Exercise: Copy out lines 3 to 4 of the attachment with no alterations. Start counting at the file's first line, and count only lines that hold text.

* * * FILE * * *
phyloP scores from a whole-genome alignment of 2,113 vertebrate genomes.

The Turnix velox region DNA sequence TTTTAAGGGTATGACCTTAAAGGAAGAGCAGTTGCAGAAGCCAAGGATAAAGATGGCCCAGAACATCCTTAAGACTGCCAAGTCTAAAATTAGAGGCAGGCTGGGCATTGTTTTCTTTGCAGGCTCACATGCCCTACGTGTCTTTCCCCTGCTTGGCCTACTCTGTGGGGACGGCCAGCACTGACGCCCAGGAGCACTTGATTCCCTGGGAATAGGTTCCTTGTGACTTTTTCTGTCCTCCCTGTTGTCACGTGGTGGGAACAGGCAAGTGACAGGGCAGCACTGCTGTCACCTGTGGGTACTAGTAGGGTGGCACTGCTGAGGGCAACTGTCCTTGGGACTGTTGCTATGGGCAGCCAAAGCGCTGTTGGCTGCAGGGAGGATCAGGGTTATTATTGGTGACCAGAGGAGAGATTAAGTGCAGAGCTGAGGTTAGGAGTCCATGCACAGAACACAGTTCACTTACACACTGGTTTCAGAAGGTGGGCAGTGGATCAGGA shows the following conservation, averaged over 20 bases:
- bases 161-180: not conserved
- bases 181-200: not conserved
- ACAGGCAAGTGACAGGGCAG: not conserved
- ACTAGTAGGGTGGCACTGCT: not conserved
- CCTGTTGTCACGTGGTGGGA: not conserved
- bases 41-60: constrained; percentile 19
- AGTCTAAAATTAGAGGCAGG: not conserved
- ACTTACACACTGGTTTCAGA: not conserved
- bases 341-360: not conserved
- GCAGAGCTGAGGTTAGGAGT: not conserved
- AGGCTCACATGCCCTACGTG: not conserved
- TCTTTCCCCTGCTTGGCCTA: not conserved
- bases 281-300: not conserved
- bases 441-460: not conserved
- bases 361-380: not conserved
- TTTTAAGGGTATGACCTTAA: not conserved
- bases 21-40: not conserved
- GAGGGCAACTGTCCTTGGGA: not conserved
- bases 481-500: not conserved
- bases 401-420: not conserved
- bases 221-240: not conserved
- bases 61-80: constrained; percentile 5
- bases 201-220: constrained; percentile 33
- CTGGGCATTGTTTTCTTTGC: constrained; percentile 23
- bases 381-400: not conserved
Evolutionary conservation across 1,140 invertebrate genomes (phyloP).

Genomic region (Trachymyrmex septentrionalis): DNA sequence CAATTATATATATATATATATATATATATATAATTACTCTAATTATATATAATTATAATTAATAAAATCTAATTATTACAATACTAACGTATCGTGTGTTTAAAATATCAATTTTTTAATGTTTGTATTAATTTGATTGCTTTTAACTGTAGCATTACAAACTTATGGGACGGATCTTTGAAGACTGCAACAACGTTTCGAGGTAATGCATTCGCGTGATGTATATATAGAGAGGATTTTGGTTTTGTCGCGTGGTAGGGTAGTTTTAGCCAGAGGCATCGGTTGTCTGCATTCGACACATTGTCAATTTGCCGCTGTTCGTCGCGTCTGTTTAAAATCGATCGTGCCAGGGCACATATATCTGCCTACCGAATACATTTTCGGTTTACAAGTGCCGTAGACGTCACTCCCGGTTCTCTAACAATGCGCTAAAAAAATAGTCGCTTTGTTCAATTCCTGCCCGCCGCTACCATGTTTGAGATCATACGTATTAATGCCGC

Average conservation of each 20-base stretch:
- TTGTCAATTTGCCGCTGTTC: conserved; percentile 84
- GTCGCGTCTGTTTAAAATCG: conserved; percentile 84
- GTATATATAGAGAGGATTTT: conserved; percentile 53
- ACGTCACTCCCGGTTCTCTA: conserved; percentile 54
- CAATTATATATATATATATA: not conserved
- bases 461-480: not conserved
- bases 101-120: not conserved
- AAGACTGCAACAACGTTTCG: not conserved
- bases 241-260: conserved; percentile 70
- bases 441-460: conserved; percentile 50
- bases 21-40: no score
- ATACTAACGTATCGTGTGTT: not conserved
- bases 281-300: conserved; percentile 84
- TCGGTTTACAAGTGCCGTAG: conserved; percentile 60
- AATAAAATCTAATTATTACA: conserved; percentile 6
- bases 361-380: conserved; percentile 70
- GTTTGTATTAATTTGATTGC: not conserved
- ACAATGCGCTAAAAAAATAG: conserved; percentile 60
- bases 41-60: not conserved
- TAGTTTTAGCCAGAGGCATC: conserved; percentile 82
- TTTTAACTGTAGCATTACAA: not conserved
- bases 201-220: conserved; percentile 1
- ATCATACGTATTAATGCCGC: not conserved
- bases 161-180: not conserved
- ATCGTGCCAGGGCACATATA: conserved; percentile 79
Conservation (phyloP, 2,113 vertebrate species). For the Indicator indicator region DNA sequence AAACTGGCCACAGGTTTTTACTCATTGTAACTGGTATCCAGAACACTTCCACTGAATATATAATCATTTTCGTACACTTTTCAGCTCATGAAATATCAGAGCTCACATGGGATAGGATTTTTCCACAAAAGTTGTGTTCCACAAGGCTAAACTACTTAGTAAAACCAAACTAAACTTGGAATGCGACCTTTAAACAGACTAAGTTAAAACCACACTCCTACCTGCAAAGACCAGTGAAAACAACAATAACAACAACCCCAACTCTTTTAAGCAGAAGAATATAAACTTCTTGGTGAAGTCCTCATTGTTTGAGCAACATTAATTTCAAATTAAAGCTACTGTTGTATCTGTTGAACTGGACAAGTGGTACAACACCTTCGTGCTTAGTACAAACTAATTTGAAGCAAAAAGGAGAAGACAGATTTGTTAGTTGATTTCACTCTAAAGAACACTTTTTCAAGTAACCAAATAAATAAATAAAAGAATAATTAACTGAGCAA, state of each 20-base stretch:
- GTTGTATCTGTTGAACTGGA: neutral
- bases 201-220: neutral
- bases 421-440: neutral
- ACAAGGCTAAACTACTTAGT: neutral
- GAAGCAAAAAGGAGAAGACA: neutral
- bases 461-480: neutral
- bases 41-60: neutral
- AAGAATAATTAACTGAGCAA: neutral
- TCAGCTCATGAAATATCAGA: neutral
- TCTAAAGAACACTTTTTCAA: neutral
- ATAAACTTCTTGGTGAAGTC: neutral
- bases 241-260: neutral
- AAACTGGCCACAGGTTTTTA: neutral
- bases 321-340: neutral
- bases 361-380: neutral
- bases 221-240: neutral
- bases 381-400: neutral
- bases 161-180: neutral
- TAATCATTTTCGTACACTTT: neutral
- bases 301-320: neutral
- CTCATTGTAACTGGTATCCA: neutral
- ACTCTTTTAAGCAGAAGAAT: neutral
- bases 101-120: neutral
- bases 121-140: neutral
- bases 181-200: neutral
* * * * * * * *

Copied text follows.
- bases 161-180: not conserved
- bases 181-200: not conserved